When I’m so happy and satisfied and moved and full of love about something or someone, I make art about it.
I write poetry or love letters. I paint. I create little cartoon portraits on internet apps.
As children and still as adults, long afternoons and evenings were spent with my brother and sister, reaching over each other to get a tube of the next color we needed, trading brushes, just creating together. It led to a lifelong love of creativity and art as an expression of love, affection, and closeness.
When I love someone, I show it in art.
In April, coping with the early days of socially isolating due to the COVID pandemic, my partner and I sent letters to each other to get through the long stretches without seeing each other. I sent him six small watercolor paintings with my letters, and the last letter was a poem.
When my friend lost two pets over the summer, I thought “I should paint them a portrait of those pets.” I haven’t done it yet, but I’ll get there. Sometimes the art has to percolate.
My partner and his roommate love Skyrim, so I painted them a scene of a dragon flying among snowy mountains and a forest. I plan to paint my sister a similar one for her new home when she moves in with her fiancé.
An ex partner loved mermaids, and I painted her a scene of a mermaid looking out to sea at sunset. The mermaid had a back tattoo and a fin mohawk, and the sunset and water were the colors of the bisexual pride flag.
If I love you, I show it in art. In colors. In words.
I’ve tried selling art before, and it doesn’t always feel the same. It’s hard for me to get the art moving without that love behind it.
It’s okay to just enjoy your artistic hobbies and not try to monetize them — it’s a capitalist pressure to think we need to only do things that can bring in income.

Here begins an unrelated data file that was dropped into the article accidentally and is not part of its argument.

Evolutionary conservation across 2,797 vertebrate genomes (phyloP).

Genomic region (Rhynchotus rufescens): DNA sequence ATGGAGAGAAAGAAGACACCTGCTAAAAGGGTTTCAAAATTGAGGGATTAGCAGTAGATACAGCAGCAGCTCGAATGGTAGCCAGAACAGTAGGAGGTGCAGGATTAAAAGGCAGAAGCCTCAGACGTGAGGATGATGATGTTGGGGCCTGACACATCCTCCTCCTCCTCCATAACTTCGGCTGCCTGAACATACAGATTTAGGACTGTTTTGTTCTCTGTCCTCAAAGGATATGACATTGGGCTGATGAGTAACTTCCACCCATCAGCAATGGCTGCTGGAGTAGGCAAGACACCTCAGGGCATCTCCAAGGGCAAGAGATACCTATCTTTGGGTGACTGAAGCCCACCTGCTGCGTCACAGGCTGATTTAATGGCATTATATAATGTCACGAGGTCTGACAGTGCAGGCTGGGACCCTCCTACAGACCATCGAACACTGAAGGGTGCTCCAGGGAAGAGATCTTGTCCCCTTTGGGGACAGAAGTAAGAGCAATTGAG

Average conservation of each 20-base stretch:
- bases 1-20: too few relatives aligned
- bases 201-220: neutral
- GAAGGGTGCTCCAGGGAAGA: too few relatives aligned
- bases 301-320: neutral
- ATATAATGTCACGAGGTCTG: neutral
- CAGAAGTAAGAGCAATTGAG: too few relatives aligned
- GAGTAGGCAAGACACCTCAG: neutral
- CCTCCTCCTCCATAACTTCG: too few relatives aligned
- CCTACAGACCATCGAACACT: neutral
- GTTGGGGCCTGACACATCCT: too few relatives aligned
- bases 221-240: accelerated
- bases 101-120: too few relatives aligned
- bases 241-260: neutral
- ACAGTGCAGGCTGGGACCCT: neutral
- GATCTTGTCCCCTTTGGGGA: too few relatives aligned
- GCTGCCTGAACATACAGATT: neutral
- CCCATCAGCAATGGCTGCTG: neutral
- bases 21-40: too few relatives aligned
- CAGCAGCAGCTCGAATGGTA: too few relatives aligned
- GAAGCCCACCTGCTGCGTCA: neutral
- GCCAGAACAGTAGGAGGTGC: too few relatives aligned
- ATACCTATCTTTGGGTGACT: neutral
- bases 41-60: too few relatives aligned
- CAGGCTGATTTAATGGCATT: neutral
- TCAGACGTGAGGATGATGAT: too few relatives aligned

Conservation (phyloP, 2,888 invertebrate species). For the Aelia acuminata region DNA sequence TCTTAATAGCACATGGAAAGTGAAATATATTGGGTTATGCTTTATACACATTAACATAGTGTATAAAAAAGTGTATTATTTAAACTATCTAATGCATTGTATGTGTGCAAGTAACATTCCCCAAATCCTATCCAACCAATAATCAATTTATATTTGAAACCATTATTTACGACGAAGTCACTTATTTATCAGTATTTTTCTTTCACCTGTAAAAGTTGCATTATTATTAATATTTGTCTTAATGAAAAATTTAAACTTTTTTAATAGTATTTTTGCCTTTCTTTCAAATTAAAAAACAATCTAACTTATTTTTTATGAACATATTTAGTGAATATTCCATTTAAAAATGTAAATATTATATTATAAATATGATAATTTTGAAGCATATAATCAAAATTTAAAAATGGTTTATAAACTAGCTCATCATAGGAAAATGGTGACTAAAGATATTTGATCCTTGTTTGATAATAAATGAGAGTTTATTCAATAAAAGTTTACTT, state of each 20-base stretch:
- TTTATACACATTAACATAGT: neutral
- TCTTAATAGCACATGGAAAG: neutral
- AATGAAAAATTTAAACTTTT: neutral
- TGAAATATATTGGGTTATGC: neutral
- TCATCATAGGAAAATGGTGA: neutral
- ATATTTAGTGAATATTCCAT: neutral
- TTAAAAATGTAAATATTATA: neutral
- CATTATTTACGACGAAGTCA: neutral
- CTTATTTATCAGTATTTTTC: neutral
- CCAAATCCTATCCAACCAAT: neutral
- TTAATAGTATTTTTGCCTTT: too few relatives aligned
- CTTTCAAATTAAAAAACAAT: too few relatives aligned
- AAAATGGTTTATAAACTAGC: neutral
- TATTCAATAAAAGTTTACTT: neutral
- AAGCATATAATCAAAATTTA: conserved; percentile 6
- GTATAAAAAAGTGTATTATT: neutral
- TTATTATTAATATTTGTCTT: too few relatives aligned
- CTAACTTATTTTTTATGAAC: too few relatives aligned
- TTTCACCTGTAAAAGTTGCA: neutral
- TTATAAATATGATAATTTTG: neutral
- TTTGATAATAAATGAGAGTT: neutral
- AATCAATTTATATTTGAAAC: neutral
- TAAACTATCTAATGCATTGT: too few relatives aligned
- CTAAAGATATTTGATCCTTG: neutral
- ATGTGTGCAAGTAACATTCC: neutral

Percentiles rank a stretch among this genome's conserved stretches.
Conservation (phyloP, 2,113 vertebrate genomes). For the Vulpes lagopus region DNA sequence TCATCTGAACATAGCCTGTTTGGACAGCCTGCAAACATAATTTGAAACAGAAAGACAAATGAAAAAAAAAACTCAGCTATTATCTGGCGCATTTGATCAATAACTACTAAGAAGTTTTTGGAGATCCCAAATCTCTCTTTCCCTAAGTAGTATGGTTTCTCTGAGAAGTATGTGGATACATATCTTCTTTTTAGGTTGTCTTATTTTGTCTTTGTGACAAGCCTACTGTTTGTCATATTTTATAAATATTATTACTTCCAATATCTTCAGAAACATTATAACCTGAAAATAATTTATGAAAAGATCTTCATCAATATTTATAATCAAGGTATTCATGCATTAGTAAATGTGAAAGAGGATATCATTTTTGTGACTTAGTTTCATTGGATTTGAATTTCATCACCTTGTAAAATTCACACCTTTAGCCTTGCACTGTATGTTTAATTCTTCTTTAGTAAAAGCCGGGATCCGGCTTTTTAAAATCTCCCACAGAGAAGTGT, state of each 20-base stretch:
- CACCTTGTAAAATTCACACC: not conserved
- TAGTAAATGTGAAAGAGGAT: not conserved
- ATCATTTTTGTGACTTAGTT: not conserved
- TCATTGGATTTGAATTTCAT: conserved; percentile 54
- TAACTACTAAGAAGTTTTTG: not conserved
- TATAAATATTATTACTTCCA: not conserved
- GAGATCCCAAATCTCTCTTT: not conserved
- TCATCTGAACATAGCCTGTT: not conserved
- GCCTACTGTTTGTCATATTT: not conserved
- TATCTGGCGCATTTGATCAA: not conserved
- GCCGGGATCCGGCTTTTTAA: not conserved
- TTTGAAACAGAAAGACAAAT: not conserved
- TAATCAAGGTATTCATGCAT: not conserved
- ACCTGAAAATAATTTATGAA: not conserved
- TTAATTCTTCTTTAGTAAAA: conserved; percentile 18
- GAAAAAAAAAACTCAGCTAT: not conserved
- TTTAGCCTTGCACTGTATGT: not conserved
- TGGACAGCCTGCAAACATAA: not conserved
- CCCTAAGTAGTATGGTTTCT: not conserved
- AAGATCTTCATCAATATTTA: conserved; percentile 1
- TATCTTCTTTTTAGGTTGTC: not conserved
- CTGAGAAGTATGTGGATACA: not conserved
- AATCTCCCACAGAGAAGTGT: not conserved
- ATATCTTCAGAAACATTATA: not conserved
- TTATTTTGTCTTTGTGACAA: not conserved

Creating for the sake of creation is a radical act, and we should do it more often.
I’ve also made art for people who it turned out weren’t safe for me.
This art feels like a betrayal. Short stories I wrote for an abuser. A painting. A story recited in public about how real and true love and friendship could be.
That lost art was part of me, and undeserved by them. If I had a time machine I would write a different story. But I told that story — even if the story isn’t the truth anymore.
It hurts to know that I put that part of myself on paper or in words, when I later wish I never had.
I can’t take it back, but it hurts to feel like I wasted it.
When I’m feeling blocked creatively, is it because I don’t want to “waste” art on people?
In “The Life Changing Magic of Tidying Up,” Marie Kondo says that it’s okay to discard (throw away, donate, or otherwise re-home) gifts from others, because sometimes the joy of the item was in the moment of giving. If it no longer gives you joy, it’s okay to discard.
Can the same be true of art?
In the moment, the creation of that art was joyous and full of love. In the moment, the art was pure. The words, the brushstrokes, the art, the love — it was all real.
And the love being real doesn’t mean that the pain wasn’t real. The love being real doesn’t mean that the abuse wasn’t real. The love being real doesn’t mean that the betrayal wasn’t real.
I can be at peace with the fact that those people received my art, and my love.
The authenticity of my love, and my art as an extension of it, is about me. Not them.
And I will keep making art.
And I will keep loving.